Tomorrow, when Andy Pettitte tells the world he’s retiring, trust him.  He will not be making any comebacks, not if he doesn’t believe he can pitch at the level he expects.  While his final statistics place him in the Hall of Fame discussion, there is no guarantee he will ever find himself enshrined in Cooperstown.

Monument Park is a different story.  Andy Pettitte Day at Yankee Stadium will happen one day soon and his #46 will be removed from pinstriped circulation.  He’ll be honored for his remarkable body of work, his class, and for the way he represented the Yankees.

The game of baseball says goodbye to one of its greats.  Yankees fans will miss him and his reliability on the mound will be nearly impossible to replace.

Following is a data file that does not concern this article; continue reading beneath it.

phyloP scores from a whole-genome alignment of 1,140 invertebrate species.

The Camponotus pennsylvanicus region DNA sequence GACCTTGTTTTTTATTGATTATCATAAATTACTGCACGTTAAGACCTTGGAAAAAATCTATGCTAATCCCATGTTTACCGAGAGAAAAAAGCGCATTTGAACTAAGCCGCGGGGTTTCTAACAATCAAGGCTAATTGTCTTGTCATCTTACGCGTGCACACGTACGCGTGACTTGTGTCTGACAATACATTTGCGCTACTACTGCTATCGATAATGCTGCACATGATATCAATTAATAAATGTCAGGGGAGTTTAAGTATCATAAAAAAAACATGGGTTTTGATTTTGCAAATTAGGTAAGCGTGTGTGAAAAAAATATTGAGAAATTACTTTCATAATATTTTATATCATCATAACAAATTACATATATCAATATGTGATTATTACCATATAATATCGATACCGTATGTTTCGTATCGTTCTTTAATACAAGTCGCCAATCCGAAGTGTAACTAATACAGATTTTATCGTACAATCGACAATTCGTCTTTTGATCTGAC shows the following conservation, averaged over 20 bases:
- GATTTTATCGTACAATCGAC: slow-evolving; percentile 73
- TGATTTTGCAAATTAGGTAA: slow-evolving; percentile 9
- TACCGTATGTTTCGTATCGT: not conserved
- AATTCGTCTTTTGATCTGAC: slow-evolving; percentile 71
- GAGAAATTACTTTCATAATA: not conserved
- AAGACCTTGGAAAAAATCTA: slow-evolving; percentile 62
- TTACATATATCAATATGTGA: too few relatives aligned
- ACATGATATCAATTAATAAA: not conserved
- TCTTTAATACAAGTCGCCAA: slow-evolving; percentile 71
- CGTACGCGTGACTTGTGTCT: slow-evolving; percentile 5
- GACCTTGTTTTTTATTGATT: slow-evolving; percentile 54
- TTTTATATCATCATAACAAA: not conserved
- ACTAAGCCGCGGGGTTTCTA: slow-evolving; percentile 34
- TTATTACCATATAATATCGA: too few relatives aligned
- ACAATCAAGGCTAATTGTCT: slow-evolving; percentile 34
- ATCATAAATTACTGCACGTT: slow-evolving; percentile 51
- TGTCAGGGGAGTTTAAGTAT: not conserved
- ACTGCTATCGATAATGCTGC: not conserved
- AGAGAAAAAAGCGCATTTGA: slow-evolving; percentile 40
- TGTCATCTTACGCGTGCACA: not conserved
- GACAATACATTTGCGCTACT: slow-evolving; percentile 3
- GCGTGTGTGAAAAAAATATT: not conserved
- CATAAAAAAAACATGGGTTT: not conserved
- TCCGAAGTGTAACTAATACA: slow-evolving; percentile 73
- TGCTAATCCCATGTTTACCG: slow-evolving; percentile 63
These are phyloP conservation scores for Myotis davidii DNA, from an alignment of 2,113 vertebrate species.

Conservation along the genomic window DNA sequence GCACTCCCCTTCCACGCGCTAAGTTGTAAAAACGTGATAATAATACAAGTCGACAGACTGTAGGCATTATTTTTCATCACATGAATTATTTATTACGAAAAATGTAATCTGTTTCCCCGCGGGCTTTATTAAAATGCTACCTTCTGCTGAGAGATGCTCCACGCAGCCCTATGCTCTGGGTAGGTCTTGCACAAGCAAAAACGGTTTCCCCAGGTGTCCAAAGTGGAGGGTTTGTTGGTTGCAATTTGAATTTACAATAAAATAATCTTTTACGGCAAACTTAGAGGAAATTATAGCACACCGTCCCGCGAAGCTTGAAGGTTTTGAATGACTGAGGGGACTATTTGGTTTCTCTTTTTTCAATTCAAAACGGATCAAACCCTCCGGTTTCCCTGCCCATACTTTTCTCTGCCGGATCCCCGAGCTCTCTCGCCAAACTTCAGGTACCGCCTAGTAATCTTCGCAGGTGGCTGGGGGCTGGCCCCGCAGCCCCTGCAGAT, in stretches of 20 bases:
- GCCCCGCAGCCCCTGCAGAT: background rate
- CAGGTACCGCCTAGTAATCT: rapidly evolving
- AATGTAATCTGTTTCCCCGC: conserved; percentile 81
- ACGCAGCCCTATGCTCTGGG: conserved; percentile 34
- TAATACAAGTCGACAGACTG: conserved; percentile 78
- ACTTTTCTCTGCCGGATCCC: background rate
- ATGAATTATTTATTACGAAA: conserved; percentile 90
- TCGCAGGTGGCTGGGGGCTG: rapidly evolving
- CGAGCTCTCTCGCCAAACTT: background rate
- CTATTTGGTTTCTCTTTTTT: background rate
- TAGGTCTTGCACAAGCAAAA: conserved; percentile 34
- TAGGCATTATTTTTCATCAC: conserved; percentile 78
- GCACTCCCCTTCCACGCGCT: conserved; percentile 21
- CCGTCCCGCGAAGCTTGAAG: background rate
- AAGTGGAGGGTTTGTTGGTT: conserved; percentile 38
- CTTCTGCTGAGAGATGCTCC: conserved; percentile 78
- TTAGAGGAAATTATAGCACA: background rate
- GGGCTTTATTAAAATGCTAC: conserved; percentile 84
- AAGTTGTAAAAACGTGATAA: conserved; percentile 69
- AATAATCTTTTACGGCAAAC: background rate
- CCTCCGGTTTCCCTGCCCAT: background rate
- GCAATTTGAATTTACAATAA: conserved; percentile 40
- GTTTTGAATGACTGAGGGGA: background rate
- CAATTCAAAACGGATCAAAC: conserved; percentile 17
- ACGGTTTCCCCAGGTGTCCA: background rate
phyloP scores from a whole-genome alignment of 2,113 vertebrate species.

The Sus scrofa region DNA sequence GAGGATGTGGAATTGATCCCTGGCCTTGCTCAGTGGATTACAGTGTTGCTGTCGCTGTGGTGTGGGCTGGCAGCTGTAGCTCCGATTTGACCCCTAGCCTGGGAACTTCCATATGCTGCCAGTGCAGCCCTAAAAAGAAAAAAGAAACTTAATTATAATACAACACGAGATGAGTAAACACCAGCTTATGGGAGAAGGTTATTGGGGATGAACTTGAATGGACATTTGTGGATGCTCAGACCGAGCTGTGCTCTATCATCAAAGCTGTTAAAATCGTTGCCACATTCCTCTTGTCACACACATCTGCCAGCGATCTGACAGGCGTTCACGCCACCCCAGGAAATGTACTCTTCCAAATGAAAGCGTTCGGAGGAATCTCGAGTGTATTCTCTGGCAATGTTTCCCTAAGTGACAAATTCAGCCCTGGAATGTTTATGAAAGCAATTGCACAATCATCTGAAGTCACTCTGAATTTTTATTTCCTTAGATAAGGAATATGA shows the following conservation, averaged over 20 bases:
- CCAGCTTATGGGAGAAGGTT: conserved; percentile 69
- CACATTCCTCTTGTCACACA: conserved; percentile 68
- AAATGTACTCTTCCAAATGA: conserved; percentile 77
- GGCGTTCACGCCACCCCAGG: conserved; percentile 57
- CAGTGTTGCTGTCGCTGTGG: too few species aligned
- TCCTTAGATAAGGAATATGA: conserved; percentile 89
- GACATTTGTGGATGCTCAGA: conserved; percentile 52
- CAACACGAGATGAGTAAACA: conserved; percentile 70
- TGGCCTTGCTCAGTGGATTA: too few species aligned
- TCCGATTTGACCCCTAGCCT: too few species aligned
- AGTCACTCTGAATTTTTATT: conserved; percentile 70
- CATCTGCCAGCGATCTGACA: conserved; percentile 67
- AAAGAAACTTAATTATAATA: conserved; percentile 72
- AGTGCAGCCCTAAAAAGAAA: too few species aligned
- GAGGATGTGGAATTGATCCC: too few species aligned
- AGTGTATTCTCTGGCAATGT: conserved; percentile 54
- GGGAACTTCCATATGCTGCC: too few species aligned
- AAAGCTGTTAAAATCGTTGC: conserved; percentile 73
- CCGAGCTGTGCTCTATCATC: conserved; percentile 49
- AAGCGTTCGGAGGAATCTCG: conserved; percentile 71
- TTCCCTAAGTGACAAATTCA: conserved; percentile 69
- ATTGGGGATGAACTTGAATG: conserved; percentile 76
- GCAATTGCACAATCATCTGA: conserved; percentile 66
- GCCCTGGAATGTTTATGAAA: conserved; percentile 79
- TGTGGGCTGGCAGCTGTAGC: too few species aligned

That you can trust.

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Mariano Rivera Meet & Greet Scheduled for February 7

By Jason Klein

Originally Written For The Official Steiner Sports Blog – 2/1/11

Metallica’s “Enter Sandman” might not be playing, but everyone will know when Mariano Rivera enters the room.

On Monday, February 7, the greatest closer in the history of baseball will be meeting and greeting fans at the Steiner Sports Corporate Headquarters in New Rochelle, NY.  Rivera commands a room just as well as his cut fastball, and will have the lucky audience captivated with his pinstriped stories.

Want to Meet Mariano Rivera?

A 5-Time World Series Champion and 10-Time All-Star, Rivera’s legendary career with the Yankees is mind-blowing.  At age 41, he has shown no signs of slowing down, and has remained at the top of his craft for over 15 years.  He is currently just 42 saves behind Trevor Hoffman on the all-time saves list, a number he could potentially pass in 2011.